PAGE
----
Optometry: Professionalism and the Internet

Member of the College of Optometrists Daniel Hardiman-McCartney talks about the space the industry occupies between healthcare and retail, and about where social media comes into play.

 

‘Both online and at retail premises, as a professional it’s absolutely crucial that you maintain a level of integrity so that you always act in your patient’s best interest. But social media pushes the boundaries of what people want and stretches your integrity. You could just become a seller of goods or a journalist of social media stories.’

Daniel Hardiman McCartney is a member of the College of Optometrists. Optometry is somewhat unique in the medical profession, because it’s largely delivered through a retail platform.

 

Encouraging the Public to Check Their Eye Health

 

As for the problems of being a seller of goods in the new Internet age, Daniel explained that a big dilemma is whether to charge a true cost-based fee for a sight test, which might be £75 or £100. ‘Many doing this have found that people don’t access eye care services, so optometrists have been charging very low fees for sight tests, £10 or £15 pounds. They then recover the cost of delivering eye care through the sale of glasses – that’s why they can seem more expensive than you’d expect. With online spectacle companies and people being able to buy their glasses wherever they wish, a real challenge is created for us. If you’re carrying out a sight test and making a loss on it, then patients buy their glasses online. That’s not a sustainable model of eye care provision. Do you increase fees and restrict access to eye care, or do you restrict choice by trying to encourage people to purchase glasses where they get their eye care?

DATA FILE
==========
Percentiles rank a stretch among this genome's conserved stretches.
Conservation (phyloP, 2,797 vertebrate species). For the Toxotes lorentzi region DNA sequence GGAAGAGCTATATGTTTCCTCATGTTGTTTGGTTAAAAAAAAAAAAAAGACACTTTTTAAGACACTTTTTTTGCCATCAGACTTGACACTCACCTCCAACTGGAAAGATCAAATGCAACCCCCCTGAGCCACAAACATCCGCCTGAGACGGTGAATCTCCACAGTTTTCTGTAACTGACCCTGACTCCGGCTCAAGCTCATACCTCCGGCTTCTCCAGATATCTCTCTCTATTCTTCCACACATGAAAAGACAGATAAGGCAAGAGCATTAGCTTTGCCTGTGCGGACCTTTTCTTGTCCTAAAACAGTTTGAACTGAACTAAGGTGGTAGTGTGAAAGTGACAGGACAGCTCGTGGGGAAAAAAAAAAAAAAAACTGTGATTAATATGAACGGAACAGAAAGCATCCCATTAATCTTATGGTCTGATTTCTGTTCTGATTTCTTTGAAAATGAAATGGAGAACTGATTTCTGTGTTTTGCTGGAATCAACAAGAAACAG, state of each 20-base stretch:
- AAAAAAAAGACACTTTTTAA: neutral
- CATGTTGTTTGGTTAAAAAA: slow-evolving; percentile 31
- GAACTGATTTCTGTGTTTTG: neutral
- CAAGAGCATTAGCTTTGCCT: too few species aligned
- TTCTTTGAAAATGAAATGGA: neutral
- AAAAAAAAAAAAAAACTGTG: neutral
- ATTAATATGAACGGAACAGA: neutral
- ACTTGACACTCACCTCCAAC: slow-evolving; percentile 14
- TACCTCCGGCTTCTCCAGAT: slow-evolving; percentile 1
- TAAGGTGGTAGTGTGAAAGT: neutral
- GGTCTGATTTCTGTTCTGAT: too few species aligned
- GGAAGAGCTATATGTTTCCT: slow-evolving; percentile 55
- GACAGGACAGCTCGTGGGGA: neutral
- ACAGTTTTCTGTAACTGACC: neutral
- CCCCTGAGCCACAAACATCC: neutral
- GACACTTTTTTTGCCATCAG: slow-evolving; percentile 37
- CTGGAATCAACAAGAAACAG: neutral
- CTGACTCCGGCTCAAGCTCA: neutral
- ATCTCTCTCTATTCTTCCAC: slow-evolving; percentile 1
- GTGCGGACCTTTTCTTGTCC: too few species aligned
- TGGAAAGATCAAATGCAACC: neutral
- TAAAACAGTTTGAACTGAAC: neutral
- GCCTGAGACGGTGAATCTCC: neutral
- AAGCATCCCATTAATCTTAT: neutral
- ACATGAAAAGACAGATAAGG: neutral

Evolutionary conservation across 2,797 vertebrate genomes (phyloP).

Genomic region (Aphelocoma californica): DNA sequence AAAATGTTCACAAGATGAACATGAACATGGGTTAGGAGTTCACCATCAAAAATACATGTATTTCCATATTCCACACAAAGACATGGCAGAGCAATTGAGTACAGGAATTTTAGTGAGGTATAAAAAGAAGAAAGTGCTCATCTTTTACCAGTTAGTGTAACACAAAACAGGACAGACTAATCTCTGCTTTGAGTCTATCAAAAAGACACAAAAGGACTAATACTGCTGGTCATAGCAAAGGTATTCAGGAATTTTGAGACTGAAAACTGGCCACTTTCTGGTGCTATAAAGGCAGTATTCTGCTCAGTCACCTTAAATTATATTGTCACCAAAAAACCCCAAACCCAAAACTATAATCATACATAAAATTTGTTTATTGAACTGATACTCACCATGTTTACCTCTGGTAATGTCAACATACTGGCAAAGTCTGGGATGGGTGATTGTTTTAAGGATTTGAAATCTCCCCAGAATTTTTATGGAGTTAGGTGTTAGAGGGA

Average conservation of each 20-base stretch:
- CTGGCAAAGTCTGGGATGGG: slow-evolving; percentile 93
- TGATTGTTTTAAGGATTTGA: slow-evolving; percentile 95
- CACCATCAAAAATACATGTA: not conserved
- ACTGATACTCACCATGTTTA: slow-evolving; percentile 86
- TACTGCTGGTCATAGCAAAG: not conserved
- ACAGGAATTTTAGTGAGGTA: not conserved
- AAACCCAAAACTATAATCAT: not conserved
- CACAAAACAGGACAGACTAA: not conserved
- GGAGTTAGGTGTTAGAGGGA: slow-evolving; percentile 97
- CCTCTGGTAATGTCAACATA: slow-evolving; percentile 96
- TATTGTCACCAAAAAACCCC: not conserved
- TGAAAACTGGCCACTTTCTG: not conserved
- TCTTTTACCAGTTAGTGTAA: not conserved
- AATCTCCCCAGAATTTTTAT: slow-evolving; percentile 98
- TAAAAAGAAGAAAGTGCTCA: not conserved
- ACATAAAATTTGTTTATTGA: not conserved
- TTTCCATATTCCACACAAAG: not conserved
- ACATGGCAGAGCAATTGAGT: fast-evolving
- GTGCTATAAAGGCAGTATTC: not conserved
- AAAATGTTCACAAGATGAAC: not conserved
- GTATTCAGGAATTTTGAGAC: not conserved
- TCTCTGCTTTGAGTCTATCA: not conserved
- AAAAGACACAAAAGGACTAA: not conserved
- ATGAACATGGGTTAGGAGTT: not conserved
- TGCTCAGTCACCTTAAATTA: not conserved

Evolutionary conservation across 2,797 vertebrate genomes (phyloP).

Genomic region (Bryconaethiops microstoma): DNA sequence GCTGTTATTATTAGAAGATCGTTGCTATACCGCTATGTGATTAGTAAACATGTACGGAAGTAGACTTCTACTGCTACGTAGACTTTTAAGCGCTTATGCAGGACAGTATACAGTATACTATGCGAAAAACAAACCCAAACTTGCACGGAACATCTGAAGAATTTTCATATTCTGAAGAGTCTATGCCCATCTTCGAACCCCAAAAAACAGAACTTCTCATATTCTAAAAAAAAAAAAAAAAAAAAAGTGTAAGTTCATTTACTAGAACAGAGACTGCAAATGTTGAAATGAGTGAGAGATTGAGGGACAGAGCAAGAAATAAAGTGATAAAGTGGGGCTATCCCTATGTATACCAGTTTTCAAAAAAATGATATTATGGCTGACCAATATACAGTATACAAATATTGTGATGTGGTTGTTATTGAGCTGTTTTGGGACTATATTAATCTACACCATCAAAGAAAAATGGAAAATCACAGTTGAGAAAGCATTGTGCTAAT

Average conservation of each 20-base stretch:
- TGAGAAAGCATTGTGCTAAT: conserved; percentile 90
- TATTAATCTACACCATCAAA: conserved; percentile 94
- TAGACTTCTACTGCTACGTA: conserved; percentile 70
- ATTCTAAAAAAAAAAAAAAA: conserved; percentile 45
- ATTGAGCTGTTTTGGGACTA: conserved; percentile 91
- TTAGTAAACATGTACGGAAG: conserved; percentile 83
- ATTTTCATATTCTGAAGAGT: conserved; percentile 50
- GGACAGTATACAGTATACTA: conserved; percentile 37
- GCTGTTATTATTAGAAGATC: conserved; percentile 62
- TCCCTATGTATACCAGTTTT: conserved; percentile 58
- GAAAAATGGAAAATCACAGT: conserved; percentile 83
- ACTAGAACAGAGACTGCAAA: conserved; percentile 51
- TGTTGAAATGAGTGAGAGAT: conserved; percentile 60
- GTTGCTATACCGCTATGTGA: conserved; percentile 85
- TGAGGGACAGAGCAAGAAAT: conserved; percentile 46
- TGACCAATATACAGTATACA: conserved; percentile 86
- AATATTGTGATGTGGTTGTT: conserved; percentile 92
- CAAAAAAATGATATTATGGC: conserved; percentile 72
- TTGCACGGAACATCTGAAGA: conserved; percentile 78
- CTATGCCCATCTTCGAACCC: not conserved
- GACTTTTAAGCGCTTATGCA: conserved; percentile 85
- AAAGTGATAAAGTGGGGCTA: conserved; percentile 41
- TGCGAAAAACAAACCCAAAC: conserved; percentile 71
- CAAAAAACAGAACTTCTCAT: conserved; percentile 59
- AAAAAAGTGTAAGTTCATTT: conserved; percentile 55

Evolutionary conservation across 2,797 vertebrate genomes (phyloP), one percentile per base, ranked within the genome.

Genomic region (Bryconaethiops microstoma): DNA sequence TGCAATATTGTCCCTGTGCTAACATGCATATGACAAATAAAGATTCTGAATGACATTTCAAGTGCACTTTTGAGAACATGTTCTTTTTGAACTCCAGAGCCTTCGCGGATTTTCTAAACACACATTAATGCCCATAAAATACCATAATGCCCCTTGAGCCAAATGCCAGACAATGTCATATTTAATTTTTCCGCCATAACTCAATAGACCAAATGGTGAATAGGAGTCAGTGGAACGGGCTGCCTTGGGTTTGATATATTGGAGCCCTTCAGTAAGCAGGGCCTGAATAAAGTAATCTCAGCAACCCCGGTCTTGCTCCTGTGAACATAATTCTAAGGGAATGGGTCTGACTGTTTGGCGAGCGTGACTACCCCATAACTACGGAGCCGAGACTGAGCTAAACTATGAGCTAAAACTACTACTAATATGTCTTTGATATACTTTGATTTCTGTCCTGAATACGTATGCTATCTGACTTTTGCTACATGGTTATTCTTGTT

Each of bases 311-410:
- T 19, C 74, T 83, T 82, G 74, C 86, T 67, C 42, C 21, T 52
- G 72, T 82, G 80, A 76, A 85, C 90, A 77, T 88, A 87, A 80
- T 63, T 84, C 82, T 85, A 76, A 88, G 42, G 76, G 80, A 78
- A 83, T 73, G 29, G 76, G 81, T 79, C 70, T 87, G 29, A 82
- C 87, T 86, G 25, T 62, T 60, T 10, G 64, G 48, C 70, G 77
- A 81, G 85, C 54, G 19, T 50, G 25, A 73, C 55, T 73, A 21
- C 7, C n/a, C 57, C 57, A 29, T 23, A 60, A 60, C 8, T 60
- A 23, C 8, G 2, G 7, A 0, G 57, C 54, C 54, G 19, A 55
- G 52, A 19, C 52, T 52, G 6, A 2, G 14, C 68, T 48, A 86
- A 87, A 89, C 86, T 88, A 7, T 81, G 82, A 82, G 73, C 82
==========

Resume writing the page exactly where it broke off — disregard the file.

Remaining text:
‘We resolved the problem by putting up our fees and then letting the public have the choice of where they go to get their eye care. We found that people actually stayed loyal to us. They valued the eye care component sufficiently; they thought it was fair enough to pay more for it and have the freedom to purchase glasses wherever they wish.’

 

How Much Advice Can You Give Over Social Media?

 

As for the problem of becoming a social media journalist, Daniel explained, ‘With social media, let’s say someone is concerned about their eyesight and posts something on our Facebook page. I might want to respond, “Oh, that’s probably this problem.” But without performing a full examination, I could be doing that person a disservice. Others who see the response might become confused and think they, too, are having this problem and therefore have x condition. Even though you might want to leap in and be helpful using this new medium, it’s better to step back. The appropriate response is to say, “Actually, you need to come in and have your eyes examined to see what’s going on.”‘

 

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